[0021] While the invention is susceptible to various modifications and alternative forms, specific embodiments thereof have been shown by way of example in the drawings and are herein described in detail. It should be understood, however, that the description herein of specific embodiments is not intended to limit the invention to the particular forms disclosed, but on the contrary, the intention is to cover all modifications, equivalents, and alternatives falling within the spirit and scope of the invention as defined by the appended claims.

DETAILED DESCRIPTION OF SPECIFIC EMBODIMENTS

[0022] Illustrative embodiments of the invention are described below. In the interest of clarity, not all features of an actual implementation are described in this specification. It will of course be appreciated that in the development of any such actual embodiment, numerous implementation-specific decisions must be made to achieve the developers' specific goals, such as compliance with system-related and business-related constraints, which will vary from one implementation to another. Moreover, it will be appreciated that such a development effort might be complex and time-consuming, but would nevertheless be a routine undertaking for those of ordinary skill in the art having the benefit of this disclosure.

[0023] Referring first to FIG. 1, a simplified block diagram of a communications system 5 in accordance with the present invention is provided. The communications system 5 includes a line card 10 that interfaces with a telephonic device 12 over a subscriber line 20. In an actual implementation, the line card 110 interfaces with a plurality of subscriber lines 20, but for clarity and ease of illustration, only one is shown. In accordance with the present invention, the line card 10 is capable of providing a reliable method of ring-trip detection and AC fault detection based on a received ringing signal and fault-detection signal, respectively. Additionally, the line card 10 may perform other functions reliably, particularly functions that rely on power calculation.

[0024] A subscriber line interface circuit (SLIC) 30 is coupled to the subscriber line 20. Hereinafter, signals received by the line card 10 over the subscriber line 20 are referred to as upstream signals, and signals transmitted by the line card 10 on the subscriber line 20 are referred to as downstream signals. The SLIC 30 supplies an analog upstream signal to a coder/decoder (CODEC) 40. The CODEC 40 receives the analog upstream signal from the SLIC 30 and generates a digital upstream signal that is subsequently passed to a digital signal processor 50. The DSP 50 also provides a digital signal for eventual transmission on the subscriber line 20. The CODEC 40 receives the digital signal, converts it to an analog signal, and provides the analog signal to the SLIC 30, which sends the analog signal over the subscriber line 20.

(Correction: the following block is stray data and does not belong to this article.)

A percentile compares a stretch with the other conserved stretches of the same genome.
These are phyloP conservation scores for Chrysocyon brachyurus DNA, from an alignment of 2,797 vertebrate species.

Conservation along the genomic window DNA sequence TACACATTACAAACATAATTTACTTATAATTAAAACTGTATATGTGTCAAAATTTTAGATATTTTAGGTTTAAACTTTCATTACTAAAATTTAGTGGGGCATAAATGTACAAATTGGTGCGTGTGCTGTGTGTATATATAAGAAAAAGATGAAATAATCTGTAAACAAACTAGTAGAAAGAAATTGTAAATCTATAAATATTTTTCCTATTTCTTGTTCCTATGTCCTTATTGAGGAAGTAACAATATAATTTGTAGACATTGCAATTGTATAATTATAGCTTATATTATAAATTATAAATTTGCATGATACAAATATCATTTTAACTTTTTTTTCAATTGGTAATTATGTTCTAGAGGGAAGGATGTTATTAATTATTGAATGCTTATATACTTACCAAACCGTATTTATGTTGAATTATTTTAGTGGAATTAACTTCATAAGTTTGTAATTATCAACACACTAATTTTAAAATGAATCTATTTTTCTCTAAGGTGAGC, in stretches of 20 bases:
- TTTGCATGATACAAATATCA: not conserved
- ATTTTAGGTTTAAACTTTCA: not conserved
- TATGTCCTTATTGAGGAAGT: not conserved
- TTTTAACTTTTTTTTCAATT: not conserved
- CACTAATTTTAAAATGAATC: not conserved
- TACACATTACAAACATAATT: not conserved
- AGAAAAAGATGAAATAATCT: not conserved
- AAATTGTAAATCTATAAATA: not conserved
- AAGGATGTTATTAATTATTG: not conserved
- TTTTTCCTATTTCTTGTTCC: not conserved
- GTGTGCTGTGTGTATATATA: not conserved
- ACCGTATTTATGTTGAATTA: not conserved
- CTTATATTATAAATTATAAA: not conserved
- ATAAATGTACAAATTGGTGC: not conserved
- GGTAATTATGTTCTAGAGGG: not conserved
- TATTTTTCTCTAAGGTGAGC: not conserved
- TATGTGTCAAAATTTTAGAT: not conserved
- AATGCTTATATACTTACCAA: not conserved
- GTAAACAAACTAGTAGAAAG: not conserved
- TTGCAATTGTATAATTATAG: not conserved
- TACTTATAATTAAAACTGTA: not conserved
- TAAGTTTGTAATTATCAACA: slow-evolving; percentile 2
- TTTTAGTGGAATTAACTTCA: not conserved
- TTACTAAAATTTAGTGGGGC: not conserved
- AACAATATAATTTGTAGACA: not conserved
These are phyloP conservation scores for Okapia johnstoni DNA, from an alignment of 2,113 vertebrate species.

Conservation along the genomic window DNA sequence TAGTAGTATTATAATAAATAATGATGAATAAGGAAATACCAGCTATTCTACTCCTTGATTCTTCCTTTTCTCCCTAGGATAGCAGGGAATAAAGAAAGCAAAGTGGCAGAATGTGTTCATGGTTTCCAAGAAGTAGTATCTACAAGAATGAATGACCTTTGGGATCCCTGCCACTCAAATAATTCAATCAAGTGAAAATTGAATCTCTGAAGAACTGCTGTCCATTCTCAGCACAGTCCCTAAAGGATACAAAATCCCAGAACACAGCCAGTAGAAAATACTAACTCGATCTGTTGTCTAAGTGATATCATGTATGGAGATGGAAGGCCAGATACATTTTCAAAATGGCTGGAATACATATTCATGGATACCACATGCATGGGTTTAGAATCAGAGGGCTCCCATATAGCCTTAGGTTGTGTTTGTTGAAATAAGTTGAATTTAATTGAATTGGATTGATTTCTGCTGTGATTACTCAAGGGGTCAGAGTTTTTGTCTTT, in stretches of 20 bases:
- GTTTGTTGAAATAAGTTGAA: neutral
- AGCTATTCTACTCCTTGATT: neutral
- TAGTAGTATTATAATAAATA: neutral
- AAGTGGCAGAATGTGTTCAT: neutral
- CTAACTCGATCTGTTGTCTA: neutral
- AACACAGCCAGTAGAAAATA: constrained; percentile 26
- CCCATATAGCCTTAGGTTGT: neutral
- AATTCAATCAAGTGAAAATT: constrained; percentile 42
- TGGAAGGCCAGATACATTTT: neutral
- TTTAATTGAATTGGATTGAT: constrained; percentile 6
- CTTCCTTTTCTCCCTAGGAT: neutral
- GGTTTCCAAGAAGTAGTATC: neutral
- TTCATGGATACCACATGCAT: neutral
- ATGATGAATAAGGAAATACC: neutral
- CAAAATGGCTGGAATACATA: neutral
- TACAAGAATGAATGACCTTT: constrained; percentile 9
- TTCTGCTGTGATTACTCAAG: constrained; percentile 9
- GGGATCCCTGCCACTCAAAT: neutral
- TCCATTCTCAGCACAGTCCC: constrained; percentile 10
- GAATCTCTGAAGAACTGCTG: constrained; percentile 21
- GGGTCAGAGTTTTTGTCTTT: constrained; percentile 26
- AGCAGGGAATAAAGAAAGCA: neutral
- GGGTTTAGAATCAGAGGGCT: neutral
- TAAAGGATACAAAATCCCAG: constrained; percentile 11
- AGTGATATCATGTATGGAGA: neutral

[0025] In the illustrated embodiment, the line card 10, in addition to supporting plain old telephone service (POTS), is adapted to implement an asynchronous digital subscriber line (ADSL) modem for high bandwidth data transfer. The ADSL protocol is described in ANSI T1.413 Issue 2, entitled, “Interface Between Networks and Customer Installation—Asymmetric Digital Subscriber Line (ADSL) Metallic Interface.” The SLIC 30 of the line card 10 is capable of performing a variety of functions, such as battery feed, overload protection, polarity reversal, on-hook transmission, and current limiting. Only relevant portions of the SLIC 30, CODEC 40, and DSP 50 are described herein, although those of ordinary skill in the art will appreciate that these devices may perform other functions that are not described in this disclosure.

[0026] The telephonic device 12 may comprise a telephone or any other device capable of providing a communication link between at least two users. In one embodiment, the telephonic device 12 may be one of a variety of available conventional telephones, such as wired telephones and similar devices. In an alternative embodiment, the telephonic device 12 may be any device capable of performing a substantially equivalent function of a conventional telephone, which may include, but is not limited to, transmitting and/or receiving voice and data signals. Examples of the telephonic device 12 include a data processing system (DPS) utilizing a modem to perform telephony, a television phone, a DPS working in conjunction with a telephone, Internet Protocol (IP) telephony, and the like. IP telephony is a general term for the technologies that use the Internet Protocol's packet-switched connections to exchange voice, fax, and other forms of information that have traditionally been carried over the dedicated circuit-switched connections of the public switched telephone network (PSTN). One example of IP telephony is an Internet Phone, a software program that runs on a DPS and simulates a conventional phone, allowing an end user to speak through a microphone and hear through DPS speakers. The calls travel over the Internet as packets of data on shared lines, avoiding the tolls of the PSTN.